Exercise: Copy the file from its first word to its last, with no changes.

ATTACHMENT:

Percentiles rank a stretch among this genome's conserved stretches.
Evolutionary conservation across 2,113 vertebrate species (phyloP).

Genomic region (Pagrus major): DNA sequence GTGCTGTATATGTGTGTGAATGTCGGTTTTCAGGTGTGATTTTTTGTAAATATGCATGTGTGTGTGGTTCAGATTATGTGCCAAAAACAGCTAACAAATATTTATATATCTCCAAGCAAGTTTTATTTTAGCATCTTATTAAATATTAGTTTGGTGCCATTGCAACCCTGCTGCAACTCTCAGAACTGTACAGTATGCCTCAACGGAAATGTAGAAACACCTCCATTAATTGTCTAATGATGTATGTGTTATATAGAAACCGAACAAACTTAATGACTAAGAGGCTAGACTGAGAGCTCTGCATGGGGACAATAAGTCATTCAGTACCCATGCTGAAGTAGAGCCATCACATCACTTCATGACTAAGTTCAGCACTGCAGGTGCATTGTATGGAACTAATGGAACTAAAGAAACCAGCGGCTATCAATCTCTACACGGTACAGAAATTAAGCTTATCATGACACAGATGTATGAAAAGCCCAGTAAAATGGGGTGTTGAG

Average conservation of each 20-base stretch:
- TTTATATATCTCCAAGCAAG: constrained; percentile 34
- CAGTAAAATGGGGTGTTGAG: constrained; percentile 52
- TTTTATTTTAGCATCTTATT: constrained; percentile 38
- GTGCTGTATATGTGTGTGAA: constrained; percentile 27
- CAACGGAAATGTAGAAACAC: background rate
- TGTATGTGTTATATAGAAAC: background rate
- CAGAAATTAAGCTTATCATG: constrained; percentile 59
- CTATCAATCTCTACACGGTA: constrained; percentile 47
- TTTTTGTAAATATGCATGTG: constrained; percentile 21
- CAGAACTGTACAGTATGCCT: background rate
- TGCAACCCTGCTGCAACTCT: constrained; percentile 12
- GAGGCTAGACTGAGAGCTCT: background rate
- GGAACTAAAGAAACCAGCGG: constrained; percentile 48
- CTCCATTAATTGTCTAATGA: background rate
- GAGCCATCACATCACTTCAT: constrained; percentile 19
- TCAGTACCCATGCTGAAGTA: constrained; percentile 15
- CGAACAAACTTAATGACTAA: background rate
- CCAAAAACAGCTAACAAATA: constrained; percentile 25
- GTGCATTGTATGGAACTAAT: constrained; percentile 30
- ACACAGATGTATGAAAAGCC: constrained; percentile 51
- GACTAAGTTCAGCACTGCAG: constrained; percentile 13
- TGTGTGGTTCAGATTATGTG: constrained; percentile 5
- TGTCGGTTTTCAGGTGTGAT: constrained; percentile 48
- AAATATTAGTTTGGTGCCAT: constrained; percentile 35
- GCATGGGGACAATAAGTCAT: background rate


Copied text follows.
Percentiles rank a stretch among this genome's conserved stretches.
Evolutionary conservation across 2,113 vertebrate species (phyloP).

Genomic region (Pagrus major): DNA sequence GTGCTGTATATGTGTGTGAATGTCGGTTTTCAGGTGTGATTTTTTGTAAATATGCATGTGTGTGTGGTTCAGATTATGTGCCAAAAACAGCTAACAAATATTTATATATCTCCAAGCAAGTTTTATTTTAGCATCTTATTAAATATTAGTTTGGTGCCATTGCAACCCTGCTGCAACTCTCAGAACTGTACAGTATGCCTCAACGGAAATGTAGAAACACCTCCATTAATTGTCTAATGATGTATGTGTTATATAGAAACCGAACAAACTTAATGACTAAGAGGCTAGACTGAGAGCTCTGCATGGGGACAATAAGTCATTCAGTACCCATGCTGAAGTAGAGCCATCACATCACTTCATGACTAAGTTCAGCACTGCAGGTGCATTGTATGGAACTAATGGAACTAAAGAAACCAGCGGCTATCAATCTCTACACGGTACAGAAATTAAGCTTATCATGACACAGATGTATGAAAAGCCCAGTAAAATGGGGTGTTGAG

Average conservation of each 20-base stretch:
- TTTATATATCTCCAAGCAAG: constrained; percentile 34
- CAGTAAAATGGGGTGTTGAG: constrained; percentile 52
- TTTTATTTTAGCATCTTATT: constrained; percentile 38
- GTGCTGTATATGTGTGTGAA: constrained; percentile 27
- CAACGGAAATGTAGAAACAC: background rate
- TGTATGTGTTATATAGAAAC: background rate
- CAGAAATTAAGCTTATCATG: constrained; percentile 59
- CTATCAATCTCTACACGGTA: constrained; percentile 47
- TTTTTGTAAATATGCATGTG: constrained; percentile 21
- CAGAACTGTACAGTATGCCT: background rate
- TGCAACCCTGCTGCAACTCT: constrained; percentile 12
- GAGGCTAGACTGAGAGCTCT: background rate
- GGAACTAAAGAAACCAGCGG: constrained; percentile 48
- CTCCATTAATTGTCTAATGA: background rate
- GAGCCATCACATCACTTCAT: constrained; percentile 19
- TCAGTACCCATGCTGAAGTA: constrained; percentile 15
- CGAACAAACTTAATGACTAA: background rate
- CCAAAAACAGCTAACAAATA: constrained; percentile 25
- GTGCATTGTATGGAACTAAT: constrained; percentile 30
- ACACAGATGTATGAAAAGCC: constrained; percentile 51
- GACTAAGTTCAGCACTGCAG: constrained; percentile 13
- TGTGTGGTTCAGATTATGTG: constrained; percentile 5
- TGTCGGTTTTCAGGTGTGAT: constrained; percentile 48
- AAATATTAGTTTGGTGCCAT: constrained; percentile 35
- GCATGGGGACAATAAGTCAT: background rate